The word of God came to John son of Zechariah in the wilderness. He went into all the region around the Jordan, proclaiming a baptism of repentance for the forgiveness of sins. (Luke 3:2b-3)
Once a little boy wrote a poem called ‘The Monster Who Was Sorry.’ He began by admitting that he hates it when his father yells at him; his response in the poem is to throw his sister down the stairs, and then to wreck his room, and finally to wreck the whole town. The poem concludes: ‘Then I sit in my messy house and say to myself, ‘I shouldn’t have done all that.’’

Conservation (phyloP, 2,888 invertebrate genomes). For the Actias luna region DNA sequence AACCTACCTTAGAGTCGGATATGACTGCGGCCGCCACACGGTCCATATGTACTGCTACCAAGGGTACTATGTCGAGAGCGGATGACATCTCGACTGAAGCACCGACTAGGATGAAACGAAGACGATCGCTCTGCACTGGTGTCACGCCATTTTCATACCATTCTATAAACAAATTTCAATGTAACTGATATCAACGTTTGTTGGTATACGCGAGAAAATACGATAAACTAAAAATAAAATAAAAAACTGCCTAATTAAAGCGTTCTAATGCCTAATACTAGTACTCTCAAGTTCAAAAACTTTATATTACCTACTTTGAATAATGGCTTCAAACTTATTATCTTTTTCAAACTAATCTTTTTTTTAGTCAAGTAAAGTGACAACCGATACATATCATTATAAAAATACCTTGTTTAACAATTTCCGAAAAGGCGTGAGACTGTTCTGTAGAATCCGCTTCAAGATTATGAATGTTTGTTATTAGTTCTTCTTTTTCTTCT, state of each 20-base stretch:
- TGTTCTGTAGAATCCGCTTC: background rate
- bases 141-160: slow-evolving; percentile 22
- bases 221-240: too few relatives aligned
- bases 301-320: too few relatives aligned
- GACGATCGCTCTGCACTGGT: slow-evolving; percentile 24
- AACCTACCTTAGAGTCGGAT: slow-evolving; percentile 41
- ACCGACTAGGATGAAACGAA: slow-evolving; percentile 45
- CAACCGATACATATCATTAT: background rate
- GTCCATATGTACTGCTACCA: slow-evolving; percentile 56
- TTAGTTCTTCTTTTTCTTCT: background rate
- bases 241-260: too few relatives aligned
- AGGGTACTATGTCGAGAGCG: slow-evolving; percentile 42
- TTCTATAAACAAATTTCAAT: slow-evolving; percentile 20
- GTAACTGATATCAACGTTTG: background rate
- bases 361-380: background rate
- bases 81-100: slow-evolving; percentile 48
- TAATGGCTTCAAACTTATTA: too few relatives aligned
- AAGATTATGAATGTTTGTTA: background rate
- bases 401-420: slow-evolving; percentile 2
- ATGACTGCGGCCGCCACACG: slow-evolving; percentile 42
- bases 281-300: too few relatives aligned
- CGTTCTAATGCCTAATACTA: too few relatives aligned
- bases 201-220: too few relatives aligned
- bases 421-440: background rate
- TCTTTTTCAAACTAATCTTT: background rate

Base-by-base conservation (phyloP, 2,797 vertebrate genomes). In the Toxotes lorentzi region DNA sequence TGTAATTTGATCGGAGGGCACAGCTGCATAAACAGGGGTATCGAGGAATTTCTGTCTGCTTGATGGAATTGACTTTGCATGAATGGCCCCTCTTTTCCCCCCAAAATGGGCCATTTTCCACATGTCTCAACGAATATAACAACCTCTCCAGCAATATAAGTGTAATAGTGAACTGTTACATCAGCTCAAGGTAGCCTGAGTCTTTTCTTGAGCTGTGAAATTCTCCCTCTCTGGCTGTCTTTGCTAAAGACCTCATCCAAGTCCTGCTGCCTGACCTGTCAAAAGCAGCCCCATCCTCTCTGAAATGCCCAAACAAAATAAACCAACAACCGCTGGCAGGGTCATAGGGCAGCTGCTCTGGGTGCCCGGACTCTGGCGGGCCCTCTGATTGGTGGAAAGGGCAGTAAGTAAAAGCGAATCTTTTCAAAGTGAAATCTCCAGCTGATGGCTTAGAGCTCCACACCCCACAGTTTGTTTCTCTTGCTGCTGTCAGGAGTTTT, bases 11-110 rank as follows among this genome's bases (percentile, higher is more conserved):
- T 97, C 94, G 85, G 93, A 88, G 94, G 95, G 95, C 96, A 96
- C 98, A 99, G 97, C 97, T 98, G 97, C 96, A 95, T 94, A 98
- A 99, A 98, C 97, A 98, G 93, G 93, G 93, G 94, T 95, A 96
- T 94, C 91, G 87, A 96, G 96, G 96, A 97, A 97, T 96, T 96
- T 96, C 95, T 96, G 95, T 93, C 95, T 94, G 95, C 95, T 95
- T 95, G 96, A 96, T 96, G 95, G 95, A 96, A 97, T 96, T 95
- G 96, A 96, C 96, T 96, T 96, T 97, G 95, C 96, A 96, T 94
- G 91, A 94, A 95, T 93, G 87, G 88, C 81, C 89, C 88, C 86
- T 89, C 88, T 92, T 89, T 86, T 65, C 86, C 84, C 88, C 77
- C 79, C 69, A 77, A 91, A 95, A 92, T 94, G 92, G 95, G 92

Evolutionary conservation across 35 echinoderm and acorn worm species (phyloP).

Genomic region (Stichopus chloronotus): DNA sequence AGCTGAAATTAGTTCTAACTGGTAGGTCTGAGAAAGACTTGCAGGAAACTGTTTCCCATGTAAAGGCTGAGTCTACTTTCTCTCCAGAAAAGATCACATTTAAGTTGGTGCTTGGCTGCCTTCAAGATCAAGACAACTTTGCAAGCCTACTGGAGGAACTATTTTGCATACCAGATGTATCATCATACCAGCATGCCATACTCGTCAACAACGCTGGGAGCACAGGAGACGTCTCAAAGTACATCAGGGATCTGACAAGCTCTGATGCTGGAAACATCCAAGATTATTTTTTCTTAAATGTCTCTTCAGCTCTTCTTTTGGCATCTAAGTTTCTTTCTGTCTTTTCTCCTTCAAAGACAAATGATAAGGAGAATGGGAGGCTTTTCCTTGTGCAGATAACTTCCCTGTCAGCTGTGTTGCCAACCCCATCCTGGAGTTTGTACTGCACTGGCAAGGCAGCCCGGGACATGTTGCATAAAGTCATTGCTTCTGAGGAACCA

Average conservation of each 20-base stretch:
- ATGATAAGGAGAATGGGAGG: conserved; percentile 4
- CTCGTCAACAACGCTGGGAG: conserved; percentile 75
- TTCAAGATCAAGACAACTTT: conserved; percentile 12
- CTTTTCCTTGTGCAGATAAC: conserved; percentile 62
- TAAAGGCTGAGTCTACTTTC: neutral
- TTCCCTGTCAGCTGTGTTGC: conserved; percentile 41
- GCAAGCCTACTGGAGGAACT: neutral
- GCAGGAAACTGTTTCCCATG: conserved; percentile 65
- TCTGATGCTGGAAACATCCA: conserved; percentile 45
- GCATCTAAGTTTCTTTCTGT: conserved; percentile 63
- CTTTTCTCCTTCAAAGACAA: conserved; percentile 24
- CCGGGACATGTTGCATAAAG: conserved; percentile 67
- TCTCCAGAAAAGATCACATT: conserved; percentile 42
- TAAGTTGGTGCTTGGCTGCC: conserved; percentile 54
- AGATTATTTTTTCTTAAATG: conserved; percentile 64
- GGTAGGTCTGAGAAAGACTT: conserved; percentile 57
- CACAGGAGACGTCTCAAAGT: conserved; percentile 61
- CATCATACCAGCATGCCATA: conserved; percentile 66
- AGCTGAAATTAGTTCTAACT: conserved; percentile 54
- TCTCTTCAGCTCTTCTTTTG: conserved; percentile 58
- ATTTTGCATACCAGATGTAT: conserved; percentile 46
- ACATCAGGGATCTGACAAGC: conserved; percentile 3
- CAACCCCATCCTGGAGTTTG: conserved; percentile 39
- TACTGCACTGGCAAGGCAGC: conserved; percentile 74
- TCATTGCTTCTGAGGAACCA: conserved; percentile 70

‘My messy house’ says it all: with more honesty than most adults could have mustered, the boy made a metaphor for himself that admitted the depth of his rage and also gave him a way out. If that boy had been a novice in the fourth-century monastic desert, his elders might have told him that he was well on the way to repentance, not such a monster after all, but only human. If the house is messy, they might have said, why not clean it up, why not make it a place where God might wish to dwell?